Depression is a complicated illness that may come from various causes; it can feel and look different depending on the person. More than 25 million Americans per year are estimated to meet the criteria for a depressive disorder. Yet, the media often portrays depression as simply sadness, which does not do justice to suffering on such a large scale.
The symptoms of depression are as varied as those who experience it. Let’s take a look at what depression looks like, according to scientific literature.
- Uncontrollable irritability.
- Losing interest in things you love to do.
- Eating a lot or not eating enough.
- Sleeping too much or very little.
- Moving or speaking slowly, or feeling that you are moving or speaking slowly.
- Feelings of guilt or hopelessness.
- Unexplained body or mental fatigue.
- Difficulty concentrating or sitting still.
- Decreased motivation.
- Feelings of emptiness or apathy.
- Negative thinking and sensitivity to negative situations.
A person may experience all or only a few of these symptoms. However, feelings of sadness slowed motor movement, limited emotional affect, apathy, and hypersomnia are more common than their opposite counterparts.
What is Situational Depression?
Depressed behavior may be due to a single event. For example, a job loss could result in a person not getting out of bed in the morning. The positive reinforcement of laying in bed instead of facing the anxiety of looking at job postings makes the behavior more likely to continue. While this stimulus-response explanation is justified by research, many scientists don’t like to categorize situational depression as different from clinical depression that persists through several episodes.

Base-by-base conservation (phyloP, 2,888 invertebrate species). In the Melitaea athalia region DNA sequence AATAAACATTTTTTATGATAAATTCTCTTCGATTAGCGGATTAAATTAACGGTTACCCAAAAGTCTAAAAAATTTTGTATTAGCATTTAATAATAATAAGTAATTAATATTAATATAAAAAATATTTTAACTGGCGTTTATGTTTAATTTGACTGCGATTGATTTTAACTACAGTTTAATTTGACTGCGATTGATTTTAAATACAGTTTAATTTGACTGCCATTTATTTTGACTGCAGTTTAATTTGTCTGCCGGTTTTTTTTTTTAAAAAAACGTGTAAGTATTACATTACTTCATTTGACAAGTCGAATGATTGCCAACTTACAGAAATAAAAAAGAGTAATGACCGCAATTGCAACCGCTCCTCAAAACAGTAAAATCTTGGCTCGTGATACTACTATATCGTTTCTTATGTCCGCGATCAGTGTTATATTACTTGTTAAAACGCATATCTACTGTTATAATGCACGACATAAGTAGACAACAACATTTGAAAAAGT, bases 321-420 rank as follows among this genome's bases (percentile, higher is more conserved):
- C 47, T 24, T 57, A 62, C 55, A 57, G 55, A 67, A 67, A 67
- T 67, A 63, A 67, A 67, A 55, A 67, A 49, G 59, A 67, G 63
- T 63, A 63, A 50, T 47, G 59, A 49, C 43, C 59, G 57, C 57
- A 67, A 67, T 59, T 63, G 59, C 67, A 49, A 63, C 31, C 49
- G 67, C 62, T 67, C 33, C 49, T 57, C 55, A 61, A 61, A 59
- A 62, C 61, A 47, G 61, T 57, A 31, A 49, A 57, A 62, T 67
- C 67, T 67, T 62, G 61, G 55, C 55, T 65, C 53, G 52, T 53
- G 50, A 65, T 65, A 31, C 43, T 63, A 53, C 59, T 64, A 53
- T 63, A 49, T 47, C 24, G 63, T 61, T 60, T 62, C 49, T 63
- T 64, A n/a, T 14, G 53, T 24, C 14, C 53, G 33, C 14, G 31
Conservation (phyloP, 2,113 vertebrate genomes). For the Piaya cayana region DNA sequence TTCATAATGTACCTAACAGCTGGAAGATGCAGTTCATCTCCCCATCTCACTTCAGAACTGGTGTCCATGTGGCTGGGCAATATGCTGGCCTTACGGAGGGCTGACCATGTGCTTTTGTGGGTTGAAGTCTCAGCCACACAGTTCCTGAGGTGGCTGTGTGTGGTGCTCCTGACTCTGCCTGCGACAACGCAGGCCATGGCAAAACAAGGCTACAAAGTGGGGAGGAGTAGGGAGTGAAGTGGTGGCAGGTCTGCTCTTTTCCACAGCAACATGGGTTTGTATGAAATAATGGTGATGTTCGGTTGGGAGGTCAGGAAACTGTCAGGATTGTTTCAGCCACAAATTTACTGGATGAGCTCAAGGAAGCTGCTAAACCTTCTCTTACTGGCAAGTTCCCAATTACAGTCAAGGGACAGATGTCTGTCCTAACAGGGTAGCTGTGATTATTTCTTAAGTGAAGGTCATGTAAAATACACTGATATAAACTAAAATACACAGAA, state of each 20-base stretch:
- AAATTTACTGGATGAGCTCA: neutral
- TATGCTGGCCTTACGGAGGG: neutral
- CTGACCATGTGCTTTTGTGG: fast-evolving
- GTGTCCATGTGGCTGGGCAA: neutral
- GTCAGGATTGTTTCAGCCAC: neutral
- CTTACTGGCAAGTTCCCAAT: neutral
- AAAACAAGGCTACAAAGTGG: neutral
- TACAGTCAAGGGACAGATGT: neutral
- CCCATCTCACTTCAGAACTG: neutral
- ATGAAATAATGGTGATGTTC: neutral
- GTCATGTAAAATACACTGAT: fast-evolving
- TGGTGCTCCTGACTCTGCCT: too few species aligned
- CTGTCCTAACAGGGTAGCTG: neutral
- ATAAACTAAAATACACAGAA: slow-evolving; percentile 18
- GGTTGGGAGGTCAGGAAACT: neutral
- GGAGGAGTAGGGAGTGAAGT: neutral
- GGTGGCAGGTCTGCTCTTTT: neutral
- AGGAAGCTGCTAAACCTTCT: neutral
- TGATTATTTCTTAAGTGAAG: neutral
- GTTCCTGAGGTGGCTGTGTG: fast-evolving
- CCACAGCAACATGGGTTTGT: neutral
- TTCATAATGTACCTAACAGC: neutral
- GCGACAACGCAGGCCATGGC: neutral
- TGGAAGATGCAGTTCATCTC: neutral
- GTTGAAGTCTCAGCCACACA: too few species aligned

According to a 1983 article published in Psychoneuroendocrinology titled “Situational Depression and the Dexamethasone Suppression Test,” situations that create the conditions for clinical depression are the same as those for situational clinical depression: hereditary components, the severity of symptoms, and the presence of psychosis. Other studies have had difficulty determining if a difference exists and if there truly is a cause for situational depression.
In clinically depressed patients, there is a cycle of depression (depressive episodes come and go several times throughout the year). The onset of the cycle may be a stressful situation, which may be the only difference between the two.
What is Clinical Depression?
Clinical depression significantly inhibits a person’s daily life; they cannot function on a day-to-day basis without intervention from a therapist or medication.
Unfortunately, in the 1990 article “Vulnerability to Depression: Personal, Situational, and Family Aspects,” Constance Hammen suggests that those who experience situational depression may be more inclined to experience cycles of depression that can lead to clinical depression. The leading indicator that depression will occur is the history of depression.
5 Techniques to Cope With Situational Depression